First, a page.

Network local access portion 110 consists of components conventionally used for facilitating communication between cellular network portion 105 and network 115. Network local access portion 110 can include a serving packet switching node (SPSN) 165, a public land mobile network (PLMN) backbone 170, and a gateway packet switching node (GPSN) 175. SPSN 165 receives wireless data communication device data routed from base station controller 130 and encapsulates and tunnels the encapsulated data to GPSN 175, via PLMN backbone 170, in accordance with conventional techniques. GPSN 175, using conventional protocols, forwards the encapsulated data to network 115.

Forwarding of the encapsulated data from GPSN 175 to an intended destination node in network 115 requires the retrieval of a network address associated with the intended destination node from network address server 120. Conversely, for data to be sent from a source node through GPSN 175 to a destination wireless data communications device, a temporary network address for the wireless data communications device may be retrieved from the network address server 120. Additionally, a subnet-level address associated with the retrieved network address may be retrieved from ARP server 125. The network and subnet-level addresses retrieved from network address server 120 and ARP server 125, respectively, permits data sent from, or intended for, a wireless data communications device to be routed to and from network 115. Network 115 can include any type of network, including a local area network (LAN), a metropolitan area network (MAN), a wide area network, (WAN), Intranet, or Internet.

Exemplary Network Address Server

FIG. 2 illustrates components of an exemplary network address server 120, consistent with the present invention. Network address server 120 may include a communication interface 205, an output device 210, an input device 215, a database 220, a processor 225, Random Access Memory (RAM) 230, Read Only Memory (ROM) 235, and a bus 240. Communication interface 205 connects server 120 to network 115. Input device 215 permits entry of data into server 120 and output device 210 permits the output of data in video, audio, or hard copy format.

Processor 225 performs all data processing functions for inputting, outputting, and processing of recipient address data. RAM 230 provides temporary working storage of server data and instructions for use by processor 225. ROM 235 provides permanent or semi-permanent storage of data and instructions for use by processor 225. Bus 240 interconnects the various components of server 120 and allows the components to communicate with one another. Database 220 maintains address information associated with nodes that communicate with network 115 and may include a large-capacity storage device, such as a magnetic or optical recording medium and its corresponding drive.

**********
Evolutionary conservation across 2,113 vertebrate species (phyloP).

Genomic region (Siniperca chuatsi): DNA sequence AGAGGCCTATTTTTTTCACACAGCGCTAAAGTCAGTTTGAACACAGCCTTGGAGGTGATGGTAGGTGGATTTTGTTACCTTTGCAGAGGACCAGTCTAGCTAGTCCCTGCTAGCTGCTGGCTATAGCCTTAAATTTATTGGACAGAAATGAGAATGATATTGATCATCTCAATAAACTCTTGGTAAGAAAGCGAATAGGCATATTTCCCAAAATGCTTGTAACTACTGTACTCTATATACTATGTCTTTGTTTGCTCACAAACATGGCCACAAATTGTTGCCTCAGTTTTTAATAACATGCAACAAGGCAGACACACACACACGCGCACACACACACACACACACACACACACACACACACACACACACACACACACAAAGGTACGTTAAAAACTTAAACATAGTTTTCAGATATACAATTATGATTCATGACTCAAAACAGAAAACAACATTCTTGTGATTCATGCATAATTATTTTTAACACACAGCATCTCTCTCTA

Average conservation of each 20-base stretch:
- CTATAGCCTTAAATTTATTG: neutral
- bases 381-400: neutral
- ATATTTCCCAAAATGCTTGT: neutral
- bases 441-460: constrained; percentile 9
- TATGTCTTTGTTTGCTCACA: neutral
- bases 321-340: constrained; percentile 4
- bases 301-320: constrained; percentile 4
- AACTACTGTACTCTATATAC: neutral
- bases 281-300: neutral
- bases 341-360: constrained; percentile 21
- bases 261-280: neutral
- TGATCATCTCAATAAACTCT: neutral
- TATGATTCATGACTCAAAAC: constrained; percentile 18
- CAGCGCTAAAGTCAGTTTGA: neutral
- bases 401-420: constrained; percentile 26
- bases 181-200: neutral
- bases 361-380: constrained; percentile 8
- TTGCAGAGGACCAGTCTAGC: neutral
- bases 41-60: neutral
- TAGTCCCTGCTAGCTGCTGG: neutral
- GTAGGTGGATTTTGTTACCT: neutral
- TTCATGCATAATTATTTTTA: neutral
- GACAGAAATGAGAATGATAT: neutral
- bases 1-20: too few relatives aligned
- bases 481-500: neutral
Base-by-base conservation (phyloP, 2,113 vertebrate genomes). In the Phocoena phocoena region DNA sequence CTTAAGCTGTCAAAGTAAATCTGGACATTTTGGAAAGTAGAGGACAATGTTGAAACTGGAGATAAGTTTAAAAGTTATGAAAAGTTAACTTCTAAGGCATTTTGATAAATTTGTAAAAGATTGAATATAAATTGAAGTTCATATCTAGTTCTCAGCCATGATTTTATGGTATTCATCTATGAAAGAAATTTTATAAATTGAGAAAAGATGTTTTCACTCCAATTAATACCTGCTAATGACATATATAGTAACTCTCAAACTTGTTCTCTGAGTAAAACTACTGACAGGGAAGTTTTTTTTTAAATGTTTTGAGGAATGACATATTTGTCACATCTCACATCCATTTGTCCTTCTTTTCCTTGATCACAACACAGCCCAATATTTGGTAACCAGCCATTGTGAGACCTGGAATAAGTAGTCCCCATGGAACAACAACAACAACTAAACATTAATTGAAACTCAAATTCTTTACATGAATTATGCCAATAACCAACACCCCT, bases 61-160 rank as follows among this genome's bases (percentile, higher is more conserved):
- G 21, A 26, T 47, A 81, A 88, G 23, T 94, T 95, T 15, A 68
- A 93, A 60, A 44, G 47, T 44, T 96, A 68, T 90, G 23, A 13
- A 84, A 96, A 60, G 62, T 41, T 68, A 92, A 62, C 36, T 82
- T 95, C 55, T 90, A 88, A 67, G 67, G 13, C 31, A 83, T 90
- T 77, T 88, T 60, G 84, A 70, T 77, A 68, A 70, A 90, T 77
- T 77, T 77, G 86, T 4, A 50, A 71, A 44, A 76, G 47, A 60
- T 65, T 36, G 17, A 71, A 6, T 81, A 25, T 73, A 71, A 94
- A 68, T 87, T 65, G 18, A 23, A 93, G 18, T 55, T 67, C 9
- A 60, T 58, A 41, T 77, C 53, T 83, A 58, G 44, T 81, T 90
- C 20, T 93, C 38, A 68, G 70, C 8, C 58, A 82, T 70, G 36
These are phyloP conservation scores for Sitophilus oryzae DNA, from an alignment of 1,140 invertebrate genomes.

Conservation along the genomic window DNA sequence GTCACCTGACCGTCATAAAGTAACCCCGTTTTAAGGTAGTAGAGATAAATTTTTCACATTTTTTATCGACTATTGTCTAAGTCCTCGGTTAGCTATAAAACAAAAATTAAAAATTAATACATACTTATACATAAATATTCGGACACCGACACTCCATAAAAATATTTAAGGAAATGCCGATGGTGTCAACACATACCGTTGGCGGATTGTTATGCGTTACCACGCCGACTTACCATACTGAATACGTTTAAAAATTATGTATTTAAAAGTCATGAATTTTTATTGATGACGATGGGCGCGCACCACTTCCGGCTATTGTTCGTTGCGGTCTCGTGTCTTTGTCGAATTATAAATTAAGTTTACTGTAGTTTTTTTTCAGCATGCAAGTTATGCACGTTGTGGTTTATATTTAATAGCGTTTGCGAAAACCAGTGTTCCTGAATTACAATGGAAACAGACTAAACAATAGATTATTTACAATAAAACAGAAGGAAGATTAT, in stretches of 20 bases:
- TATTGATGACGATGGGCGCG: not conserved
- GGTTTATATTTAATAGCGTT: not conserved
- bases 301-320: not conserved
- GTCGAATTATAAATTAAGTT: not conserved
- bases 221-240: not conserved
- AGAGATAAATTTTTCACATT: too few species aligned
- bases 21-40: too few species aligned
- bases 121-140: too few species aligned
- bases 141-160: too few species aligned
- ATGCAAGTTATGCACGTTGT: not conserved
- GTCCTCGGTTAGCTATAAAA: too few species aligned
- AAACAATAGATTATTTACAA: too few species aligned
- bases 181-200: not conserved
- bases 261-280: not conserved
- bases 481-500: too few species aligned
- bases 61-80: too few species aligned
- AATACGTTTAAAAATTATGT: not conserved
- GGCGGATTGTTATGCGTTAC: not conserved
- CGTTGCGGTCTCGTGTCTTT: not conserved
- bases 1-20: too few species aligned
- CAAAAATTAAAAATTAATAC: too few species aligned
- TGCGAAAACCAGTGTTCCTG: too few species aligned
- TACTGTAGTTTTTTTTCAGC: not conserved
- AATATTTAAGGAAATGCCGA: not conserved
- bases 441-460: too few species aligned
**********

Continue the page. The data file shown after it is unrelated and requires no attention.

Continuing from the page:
FIG. 3 illustrates an exemplary address record 300, consistent with the present invention, stored within database 220 of network address server 120. Address record 300 may consist of a host name 305, an address value 310, an address type 315, and a paging system identifier 325. Host name 305 can specify a unique name associated with a given host (e.g., a wireless communication device) within network 115. For example, if network 115 includes the Internet, then host name 305 might be a hierarchical domain name from the Internet's domain name system. Address value 310 can specify a network address, associated with the given host, in network 115. Address type 315 can specify how address value 310 should be interpreted by server 120. For example, if address value 310 contains the value 128.128.196.132 and address type 315 contains a value indicating an IP address, then server 120 would recognize that the domain name contained in host name 305 is located at the IP address contained in address value 310. Paging identifier (PI) 320 may contain data identifying the host associated with host name 305 for purposes of sending special paging messages (described below).

Exemplary Wireless Device

FIG. 4 illustrates an exemplary wireless data communications device 400 in which a method, consistent with the present invention, may be implemented to conserve energy in the device. Exemplary wireless device 400 may comprise a cellular phone, a personal or portable computer, a personal digital assistant (PDA) or the like. Wireless device 400 includes an antenna 405, a data transceiver 410, a paging receiver 415, an output device 420, an input device 425, a processing unit 430, RAM 435, ROM 440, and a bus 445. Antenna 405 may include a conventional antenna that facilitates reception and transmission of data packets by data transceiver 410. Antenna 405 further facilitates reception of paging messages by paging receiver 415.

Data transceiver 410 may include transceiver circuitry well known to one skilled in the art that can be tuned to multiple channels reserved for transmitting data in a wireless network (i.e., a channel can be a frequency, code, or time division of a physical radio frequency). Paging receiver 415 may include receiver circuitry well known to one skilled in the art that can be tuned to one or more paging channels.

Input device 425 permits entry of data into wireless device 400 and output device 420 permits the output of data in video, audio, or hard copy format. Processing unit 430 performs all data processing functions for inputting, outputting, and processing of data. RAM 435 provides temporary working storage of node data and instructions for use by processing unit 430. ROM 440 provides permanent or semi-permanent storage of data and instructions for use by processing unit 430. RAM 435 and ROM 440 may include large-capacity storage devices, such as a magnetic and/or optical recording medium and its corresponding drive. Bus 445 interconnects the various components of the device 400 to permit the components to communicate with one another.